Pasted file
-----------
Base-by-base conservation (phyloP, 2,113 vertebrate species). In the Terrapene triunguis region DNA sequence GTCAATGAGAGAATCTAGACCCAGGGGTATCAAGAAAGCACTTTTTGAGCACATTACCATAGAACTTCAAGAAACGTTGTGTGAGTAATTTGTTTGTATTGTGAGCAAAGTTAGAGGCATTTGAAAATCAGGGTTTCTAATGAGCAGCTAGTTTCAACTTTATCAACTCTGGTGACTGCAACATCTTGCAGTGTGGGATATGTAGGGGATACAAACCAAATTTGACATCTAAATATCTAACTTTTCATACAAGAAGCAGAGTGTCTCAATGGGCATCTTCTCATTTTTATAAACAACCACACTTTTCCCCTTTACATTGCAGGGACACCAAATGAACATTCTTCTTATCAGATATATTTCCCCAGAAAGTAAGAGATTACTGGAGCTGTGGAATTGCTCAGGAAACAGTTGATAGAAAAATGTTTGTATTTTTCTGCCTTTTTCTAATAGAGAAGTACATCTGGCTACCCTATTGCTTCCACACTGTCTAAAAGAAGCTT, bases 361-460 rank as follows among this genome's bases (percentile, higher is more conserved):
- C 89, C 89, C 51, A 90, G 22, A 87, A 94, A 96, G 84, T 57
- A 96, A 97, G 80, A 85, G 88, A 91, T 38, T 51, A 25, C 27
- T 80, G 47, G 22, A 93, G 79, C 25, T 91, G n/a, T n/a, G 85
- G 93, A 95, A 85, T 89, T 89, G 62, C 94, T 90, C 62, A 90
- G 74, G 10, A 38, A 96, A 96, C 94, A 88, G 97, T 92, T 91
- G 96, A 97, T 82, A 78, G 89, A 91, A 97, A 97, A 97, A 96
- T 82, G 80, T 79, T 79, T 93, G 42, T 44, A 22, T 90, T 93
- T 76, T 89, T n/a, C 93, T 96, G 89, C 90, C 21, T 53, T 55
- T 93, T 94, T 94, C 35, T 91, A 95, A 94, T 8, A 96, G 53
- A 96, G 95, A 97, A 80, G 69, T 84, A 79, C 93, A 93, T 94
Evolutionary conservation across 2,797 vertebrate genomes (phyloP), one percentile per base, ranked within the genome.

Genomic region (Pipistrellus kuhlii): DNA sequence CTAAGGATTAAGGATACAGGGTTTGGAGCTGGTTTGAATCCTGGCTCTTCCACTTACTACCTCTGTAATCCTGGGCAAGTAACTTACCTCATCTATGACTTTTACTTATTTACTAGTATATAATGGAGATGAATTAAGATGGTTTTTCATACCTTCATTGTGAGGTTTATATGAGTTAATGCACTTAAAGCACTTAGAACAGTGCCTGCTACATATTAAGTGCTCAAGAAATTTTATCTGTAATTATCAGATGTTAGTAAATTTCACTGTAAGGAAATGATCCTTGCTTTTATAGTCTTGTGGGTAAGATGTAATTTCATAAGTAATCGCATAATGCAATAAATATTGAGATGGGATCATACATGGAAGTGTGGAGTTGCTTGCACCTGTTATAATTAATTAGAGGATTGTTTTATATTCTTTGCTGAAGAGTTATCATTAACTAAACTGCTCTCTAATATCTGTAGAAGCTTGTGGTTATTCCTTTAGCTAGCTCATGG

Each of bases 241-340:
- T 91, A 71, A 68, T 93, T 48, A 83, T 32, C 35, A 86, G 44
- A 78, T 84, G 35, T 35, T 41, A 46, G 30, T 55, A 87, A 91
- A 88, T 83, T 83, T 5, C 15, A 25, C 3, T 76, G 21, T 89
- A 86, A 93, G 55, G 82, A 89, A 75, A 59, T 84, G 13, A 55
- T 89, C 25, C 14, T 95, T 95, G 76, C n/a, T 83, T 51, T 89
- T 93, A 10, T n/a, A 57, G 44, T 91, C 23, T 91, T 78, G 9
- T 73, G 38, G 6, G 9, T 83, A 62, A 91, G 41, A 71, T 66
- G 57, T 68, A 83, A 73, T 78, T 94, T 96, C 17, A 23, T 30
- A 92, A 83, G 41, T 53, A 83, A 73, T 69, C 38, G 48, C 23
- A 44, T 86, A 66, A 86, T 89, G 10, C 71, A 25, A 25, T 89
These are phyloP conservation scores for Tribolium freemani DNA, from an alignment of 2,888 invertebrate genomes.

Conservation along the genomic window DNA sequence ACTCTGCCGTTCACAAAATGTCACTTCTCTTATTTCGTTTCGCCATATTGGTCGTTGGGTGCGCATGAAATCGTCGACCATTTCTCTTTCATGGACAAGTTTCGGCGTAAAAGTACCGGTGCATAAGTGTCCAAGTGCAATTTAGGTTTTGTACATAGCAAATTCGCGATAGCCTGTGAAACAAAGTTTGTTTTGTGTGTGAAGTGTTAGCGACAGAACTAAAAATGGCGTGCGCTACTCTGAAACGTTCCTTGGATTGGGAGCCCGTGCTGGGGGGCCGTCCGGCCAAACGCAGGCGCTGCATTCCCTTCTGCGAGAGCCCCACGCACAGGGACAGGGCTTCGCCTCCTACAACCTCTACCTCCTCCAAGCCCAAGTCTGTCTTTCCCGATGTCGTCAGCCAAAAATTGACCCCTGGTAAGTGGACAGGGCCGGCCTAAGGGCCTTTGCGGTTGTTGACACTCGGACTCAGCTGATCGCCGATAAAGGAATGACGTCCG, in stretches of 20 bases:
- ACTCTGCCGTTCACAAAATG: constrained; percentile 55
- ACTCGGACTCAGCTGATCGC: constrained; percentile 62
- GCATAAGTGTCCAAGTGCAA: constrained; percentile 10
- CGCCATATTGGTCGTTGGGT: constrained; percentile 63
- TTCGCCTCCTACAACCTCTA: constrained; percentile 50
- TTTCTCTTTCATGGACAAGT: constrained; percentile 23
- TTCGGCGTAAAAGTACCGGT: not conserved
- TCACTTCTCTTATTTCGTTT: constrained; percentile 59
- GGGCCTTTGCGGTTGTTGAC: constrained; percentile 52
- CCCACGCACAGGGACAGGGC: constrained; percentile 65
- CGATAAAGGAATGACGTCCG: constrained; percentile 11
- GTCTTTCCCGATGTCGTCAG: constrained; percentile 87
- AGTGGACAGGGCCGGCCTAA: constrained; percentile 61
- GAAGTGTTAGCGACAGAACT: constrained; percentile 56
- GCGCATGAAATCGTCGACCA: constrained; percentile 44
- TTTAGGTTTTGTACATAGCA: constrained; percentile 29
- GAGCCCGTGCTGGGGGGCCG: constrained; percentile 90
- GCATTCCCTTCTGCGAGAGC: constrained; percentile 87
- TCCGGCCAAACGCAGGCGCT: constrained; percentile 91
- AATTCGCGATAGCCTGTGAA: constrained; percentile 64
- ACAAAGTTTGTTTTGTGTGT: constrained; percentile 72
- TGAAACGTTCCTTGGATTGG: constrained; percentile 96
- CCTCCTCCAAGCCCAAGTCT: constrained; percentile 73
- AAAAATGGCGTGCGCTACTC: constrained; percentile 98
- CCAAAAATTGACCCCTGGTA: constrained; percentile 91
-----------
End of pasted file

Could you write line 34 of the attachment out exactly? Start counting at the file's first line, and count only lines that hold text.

- TCACTTCTCTTATTTCGTTT: constrained; percentile 59